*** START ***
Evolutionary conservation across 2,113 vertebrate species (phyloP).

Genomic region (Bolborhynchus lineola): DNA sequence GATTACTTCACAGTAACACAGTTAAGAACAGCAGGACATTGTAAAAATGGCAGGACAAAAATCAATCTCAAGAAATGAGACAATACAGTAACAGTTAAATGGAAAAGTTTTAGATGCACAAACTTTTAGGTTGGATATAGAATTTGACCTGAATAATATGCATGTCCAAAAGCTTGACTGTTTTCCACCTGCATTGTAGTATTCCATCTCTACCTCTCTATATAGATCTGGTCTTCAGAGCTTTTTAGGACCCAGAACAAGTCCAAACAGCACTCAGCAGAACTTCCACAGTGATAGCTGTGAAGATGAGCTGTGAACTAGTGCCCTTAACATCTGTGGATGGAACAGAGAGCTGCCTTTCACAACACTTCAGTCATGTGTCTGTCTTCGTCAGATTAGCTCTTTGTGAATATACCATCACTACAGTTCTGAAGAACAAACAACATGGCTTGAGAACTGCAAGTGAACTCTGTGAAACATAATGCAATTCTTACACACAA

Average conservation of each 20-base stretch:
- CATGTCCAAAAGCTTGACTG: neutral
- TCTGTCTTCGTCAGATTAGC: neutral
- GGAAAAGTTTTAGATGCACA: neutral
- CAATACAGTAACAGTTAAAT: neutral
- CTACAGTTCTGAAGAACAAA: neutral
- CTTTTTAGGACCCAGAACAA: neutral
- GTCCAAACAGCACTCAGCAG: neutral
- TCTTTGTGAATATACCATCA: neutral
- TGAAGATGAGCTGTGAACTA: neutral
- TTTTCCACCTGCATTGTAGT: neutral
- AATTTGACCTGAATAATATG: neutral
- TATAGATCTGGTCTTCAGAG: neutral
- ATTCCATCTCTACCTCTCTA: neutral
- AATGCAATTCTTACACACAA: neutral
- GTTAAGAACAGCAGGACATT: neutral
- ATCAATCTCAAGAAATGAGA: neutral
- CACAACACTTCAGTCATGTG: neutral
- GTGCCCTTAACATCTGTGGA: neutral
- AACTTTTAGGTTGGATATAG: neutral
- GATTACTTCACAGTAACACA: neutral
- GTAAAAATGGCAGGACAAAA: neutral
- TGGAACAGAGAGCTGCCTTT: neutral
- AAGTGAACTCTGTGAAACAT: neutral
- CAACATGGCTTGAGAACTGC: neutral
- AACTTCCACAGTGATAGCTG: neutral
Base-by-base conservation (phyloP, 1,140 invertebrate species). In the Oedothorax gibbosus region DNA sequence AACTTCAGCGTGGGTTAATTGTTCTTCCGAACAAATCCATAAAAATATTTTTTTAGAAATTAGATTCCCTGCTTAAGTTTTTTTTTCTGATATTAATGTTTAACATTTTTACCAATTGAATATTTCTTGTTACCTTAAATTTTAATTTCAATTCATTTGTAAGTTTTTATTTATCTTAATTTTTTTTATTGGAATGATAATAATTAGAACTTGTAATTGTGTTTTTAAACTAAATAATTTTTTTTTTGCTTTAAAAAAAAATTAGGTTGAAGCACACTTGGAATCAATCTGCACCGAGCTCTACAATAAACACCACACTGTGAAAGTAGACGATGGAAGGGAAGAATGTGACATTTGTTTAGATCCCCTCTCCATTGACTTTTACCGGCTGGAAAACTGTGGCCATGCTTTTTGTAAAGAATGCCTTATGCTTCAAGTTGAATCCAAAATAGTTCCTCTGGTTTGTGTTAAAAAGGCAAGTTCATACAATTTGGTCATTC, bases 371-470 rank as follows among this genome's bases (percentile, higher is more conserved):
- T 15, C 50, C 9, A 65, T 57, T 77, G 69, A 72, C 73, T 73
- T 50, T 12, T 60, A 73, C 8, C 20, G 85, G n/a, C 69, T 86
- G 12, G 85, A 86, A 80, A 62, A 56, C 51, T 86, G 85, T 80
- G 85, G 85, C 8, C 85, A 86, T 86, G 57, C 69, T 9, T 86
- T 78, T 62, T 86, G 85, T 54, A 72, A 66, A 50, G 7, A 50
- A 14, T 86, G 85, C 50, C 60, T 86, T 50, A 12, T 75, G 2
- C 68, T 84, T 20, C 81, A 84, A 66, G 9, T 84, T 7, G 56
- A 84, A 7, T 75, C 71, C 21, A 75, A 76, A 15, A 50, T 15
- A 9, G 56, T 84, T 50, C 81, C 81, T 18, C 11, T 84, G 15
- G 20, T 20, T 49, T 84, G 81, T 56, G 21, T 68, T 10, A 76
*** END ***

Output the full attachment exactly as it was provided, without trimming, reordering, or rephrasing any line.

Evolutionary conservation across 2,113 vertebrate species (phyloP).

Genomic region (Bolborhynchus lineola): DNA sequence GATTACTTCACAGTAACACAGTTAAGAACAGCAGGACATTGTAAAAATGGCAGGACAAAAATCAATCTCAAGAAATGAGACAATACAGTAACAGTTAAATGGAAAAGTTTTAGATGCACAAACTTTTAGGTTGGATATAGAATTTGACCTGAATAATATGCATGTCCAAAAGCTTGACTGTTTTCCACCTGCATTGTAGTATTCCATCTCTACCTCTCTATATAGATCTGGTCTTCAGAGCTTTTTAGGACCCAGAACAAGTCCAAACAGCACTCAGCAGAACTTCCACAGTGATAGCTGTGAAGATGAGCTGTGAACTAGTGCCCTTAACATCTGTGGATGGAACAGAGAGCTGCCTTTCACAACACTTCAGTCATGTGTCTGTCTTCGTCAGATTAGCTCTTTGTGAATATACCATCACTACAGTTCTGAAGAACAAACAACATGGCTTGAGAACTGCAAGTGAACTCTGTGAAACATAATGCAATTCTTACACACAA

Average conservation of each 20-base stretch:
- CATGTCCAAAAGCTTGACTG: neutral
- TCTGTCTTCGTCAGATTAGC: neutral
- GGAAAAGTTTTAGATGCACA: neutral
- CAATACAGTAACAGTTAAAT: neutral
- CTACAGTTCTGAAGAACAAA: neutral
- CTTTTTAGGACCCAGAACAA: neutral
- GTCCAAACAGCACTCAGCAG: neutral
- TCTTTGTGAATATACCATCA: neutral
- TGAAGATGAGCTGTGAACTA: neutral
- TTTTCCACCTGCATTGTAGT: neutral
- AATTTGACCTGAATAATATG: neutral
- TATAGATCTGGTCTTCAGAG: neutral
- ATTCCATCTCTACCTCTCTA: neutral
- AATGCAATTCTTACACACAA: neutral
- GTTAAGAACAGCAGGACATT: neutral
- ATCAATCTCAAGAAATGAGA: neutral
- CACAACACTTCAGTCATGTG: neutral
- GTGCCCTTAACATCTGTGGA: neutral
- AACTTTTAGGTTGGATATAG: neutral
- GATTACTTCACAGTAACACA: neutral
- GTAAAAATGGCAGGACAAAA: neutral
- TGGAACAGAGAGCTGCCTTT: neutral
- AAGTGAACTCTGTGAAACAT: neutral
- CAACATGGCTTGAGAACTGC: neutral
- AACTTCCACAGTGATAGCTG: neutral
Base-by-base conservation (phyloP, 1,140 invertebrate species). In the Oedothorax gibbosus region DNA sequence AACTTCAGCGTGGGTTAATTGTTCTTCCGAACAAATCCATAAAAATATTTTTTTAGAAATTAGATTCCCTGCTTAAGTTTTTTTTTCTGATATTAATGTTTAACATTTTTACCAATTGAATATTTCTTGTTACCTTAAATTTTAATTTCAATTCATTTGTAAGTTTTTATTTATCTTAATTTTTTTTATTGGAATGATAATAATTAGAACTTGTAATTGTGTTTTTAAACTAAATAATTTTTTTTTTGCTTTAAAAAAAAATTAGGTTGAAGCACACTTGGAATCAATCTGCACCGAGCTCTACAATAAACACCACACTGTGAAAGTAGACGATGGAAGGGAAGAATGTGACATTTGTTTAGATCCCCTCTCCATTGACTTTTACCGGCTGGAAAACTGTGGCCATGCTTTTTGTAAAGAATGCCTTATGCTTCAAGTTGAATCCAAAATAGTTCCTCTGGTTTGTGTTAAAAAGGCAAGTTCATACAATTTGGTCATTC, bases 371-470 rank as follows among this genome's bases (percentile, higher is more conserved):
- T 15, C 50, C 9, A 65, T 57, T 77, G 69, A 72, C 73, T 73
- T 50, T 12, T 60, A 73, C 8, C 20, G 85, G n/a, C 69, T 86
- G 12, G 85, A 86, A 80, A 62, A 56, C 51, T 86, G 85, T 80
- G 85, G 85, C 8, C 85, A 86, T 86, G 57, C 69, T 9, T 86
- T 78, T 62, T 86, G 85, T 54, A 72, A 66, A 50, G 7, A 50
- A 14, T 86, G 85, C 50, C 60, T 86, T 50, A 12, T 75, G 2
- C 68, T 84, T 20, C 81, A 84, A 66, G 9, T 84, T 7, G 56
- A 84, A 7, T 75, C 71, C 21, A 75, A 76, A 15, A 50, T 15
- A 9, G 56, T 84, T 50, C 81, C 81, T 18, C 11, T 84, G 15
- G 20, T 20, T 49, T 84, G 81, T 56, G 21, T 68, T 10, A 76